• The tricky part of bread-making in the processor is getting the dough to turn into a ball. If you succeed, the dough comes out easily and the bowl stays relatively clean. Start by mixing the flour with the yeast, eggs, baking powder, or oil – everything but the water.  While the machine is running, gradually pour in about 3/4 of the amount of water called for by the recipe. Then add the rest of the water even more slowly. Once the dough collects into a ball, you have added enough water. Let it run for another thirty seconds.
  • Be careful! If you add too much water, you could end up with a sticky mess. Adding more flour at a that point doesn’t help, at least not for me. If that happens, it’s not terrible. Actually it is, or at least it’s time-consuming. Use a flat plastic spatula to remove as much dough as you can from the bowl and blade.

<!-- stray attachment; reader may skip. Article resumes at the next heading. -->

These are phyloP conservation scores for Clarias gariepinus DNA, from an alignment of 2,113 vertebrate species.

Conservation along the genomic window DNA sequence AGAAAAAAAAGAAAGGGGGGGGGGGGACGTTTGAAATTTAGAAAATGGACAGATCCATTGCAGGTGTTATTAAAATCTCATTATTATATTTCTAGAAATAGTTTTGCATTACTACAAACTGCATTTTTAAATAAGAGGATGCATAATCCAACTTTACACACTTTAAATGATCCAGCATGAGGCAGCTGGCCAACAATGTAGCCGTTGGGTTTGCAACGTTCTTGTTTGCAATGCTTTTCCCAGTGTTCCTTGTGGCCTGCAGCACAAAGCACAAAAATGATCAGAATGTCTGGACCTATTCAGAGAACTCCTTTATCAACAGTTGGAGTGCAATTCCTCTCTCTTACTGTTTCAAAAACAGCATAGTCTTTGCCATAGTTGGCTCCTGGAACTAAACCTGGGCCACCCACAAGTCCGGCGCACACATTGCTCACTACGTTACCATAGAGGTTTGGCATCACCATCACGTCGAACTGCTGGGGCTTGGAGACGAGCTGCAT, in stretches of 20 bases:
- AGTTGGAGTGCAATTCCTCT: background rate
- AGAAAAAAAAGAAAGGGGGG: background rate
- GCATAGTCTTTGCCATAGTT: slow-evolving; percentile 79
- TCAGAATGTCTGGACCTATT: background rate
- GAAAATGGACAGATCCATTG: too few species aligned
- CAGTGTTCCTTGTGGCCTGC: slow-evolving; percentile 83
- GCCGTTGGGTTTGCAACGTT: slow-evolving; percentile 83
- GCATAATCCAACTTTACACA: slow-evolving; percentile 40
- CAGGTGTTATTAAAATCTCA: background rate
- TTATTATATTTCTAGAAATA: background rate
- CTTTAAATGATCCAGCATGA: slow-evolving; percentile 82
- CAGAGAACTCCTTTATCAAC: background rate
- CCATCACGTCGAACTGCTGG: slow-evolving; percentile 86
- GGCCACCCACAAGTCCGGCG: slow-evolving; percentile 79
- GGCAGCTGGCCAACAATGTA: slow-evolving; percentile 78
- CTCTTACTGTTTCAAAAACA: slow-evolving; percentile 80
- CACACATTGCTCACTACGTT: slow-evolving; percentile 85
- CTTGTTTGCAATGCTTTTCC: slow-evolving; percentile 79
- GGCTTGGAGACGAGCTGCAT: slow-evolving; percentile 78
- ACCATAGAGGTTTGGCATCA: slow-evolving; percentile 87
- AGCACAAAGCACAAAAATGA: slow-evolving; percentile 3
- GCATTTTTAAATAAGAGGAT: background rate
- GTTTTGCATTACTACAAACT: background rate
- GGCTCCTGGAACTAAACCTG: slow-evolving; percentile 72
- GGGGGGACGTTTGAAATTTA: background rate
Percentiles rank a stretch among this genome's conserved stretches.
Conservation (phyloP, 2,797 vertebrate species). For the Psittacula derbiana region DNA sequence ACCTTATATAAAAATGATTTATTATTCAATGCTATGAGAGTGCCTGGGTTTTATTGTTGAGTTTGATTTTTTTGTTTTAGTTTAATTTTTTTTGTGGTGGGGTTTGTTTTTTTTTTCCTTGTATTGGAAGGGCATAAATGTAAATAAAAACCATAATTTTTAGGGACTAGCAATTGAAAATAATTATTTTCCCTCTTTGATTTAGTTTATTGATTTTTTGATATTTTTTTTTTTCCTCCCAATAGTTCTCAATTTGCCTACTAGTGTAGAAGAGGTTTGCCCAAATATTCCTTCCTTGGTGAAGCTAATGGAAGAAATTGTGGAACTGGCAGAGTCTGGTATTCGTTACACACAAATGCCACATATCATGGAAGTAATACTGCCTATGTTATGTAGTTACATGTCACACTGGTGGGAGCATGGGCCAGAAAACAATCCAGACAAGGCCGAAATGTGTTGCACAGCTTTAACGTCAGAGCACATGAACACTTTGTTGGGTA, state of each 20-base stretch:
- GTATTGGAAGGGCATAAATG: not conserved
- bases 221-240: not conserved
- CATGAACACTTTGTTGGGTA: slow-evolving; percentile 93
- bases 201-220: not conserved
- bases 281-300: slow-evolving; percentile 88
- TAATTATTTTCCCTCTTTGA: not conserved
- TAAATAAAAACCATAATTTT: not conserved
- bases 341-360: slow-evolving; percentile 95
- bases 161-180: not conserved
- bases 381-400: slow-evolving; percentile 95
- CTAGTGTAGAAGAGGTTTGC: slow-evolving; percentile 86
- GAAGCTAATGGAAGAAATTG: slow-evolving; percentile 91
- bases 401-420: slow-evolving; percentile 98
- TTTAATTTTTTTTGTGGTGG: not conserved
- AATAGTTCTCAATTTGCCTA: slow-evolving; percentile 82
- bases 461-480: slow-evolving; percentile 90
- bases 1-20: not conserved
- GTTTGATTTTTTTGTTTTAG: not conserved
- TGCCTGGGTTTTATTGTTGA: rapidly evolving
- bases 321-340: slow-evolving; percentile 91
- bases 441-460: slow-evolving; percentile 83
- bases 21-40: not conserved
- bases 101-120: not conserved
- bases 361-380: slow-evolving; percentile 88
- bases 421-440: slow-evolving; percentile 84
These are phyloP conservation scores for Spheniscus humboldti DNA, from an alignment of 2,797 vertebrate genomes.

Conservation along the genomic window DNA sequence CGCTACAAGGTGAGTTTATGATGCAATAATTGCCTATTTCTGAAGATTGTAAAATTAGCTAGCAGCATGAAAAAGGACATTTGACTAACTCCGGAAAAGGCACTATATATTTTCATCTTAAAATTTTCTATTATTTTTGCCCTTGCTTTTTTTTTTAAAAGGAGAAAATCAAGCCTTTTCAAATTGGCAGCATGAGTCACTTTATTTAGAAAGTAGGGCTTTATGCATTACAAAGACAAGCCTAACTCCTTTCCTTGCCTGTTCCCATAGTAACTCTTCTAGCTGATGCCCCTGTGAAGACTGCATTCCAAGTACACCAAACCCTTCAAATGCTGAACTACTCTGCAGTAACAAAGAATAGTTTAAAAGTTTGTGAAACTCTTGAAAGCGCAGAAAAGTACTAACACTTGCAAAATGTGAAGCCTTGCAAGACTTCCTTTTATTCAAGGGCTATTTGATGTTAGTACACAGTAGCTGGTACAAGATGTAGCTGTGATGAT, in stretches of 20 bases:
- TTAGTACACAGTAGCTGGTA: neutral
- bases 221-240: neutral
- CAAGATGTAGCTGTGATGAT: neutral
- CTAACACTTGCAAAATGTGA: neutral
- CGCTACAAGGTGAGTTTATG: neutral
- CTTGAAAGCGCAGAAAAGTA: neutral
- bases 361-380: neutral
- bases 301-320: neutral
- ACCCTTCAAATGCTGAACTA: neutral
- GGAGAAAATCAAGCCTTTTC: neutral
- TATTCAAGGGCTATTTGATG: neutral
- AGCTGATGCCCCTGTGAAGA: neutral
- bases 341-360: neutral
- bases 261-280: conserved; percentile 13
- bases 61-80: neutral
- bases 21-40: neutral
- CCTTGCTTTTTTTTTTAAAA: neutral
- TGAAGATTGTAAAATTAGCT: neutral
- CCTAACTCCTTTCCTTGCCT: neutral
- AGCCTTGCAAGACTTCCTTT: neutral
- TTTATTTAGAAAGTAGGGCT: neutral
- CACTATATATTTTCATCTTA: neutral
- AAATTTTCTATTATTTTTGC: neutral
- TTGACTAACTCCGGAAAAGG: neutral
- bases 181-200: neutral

• Yeast doughs that need to rise can remain in the bowl, if there is enough room. Inserting the pusher into the feed tube will keep most of the air out.
  • You can turn off the machine at any time during the mixing to check progress.
  • If you don’t want the dough to rise in the food processor bowl, for example because there isn’t enough room, transfer the dough to a bowl or a cloth that has been dusted with flour. Some chefs recommend rubbing the dough with oil. Cover with a damp cloth, or wrap the entire bowl in a loosely tied garbage bag.
  • After the dough doubles, shape it and let rise again.
  • Use caution when making dough or batter in larger quantities. The manual should state the maximum amount of flour that the machine can handle. If not, experiment until you figure it out.

More posts on food processors:

Less is More: Review of Magimix 5200XL

Food Processor Recipes for Beginners

Food Processor Basics

Use Your Food Processor Efficiently


Ethiopian Lentil Wot (dip) and Injera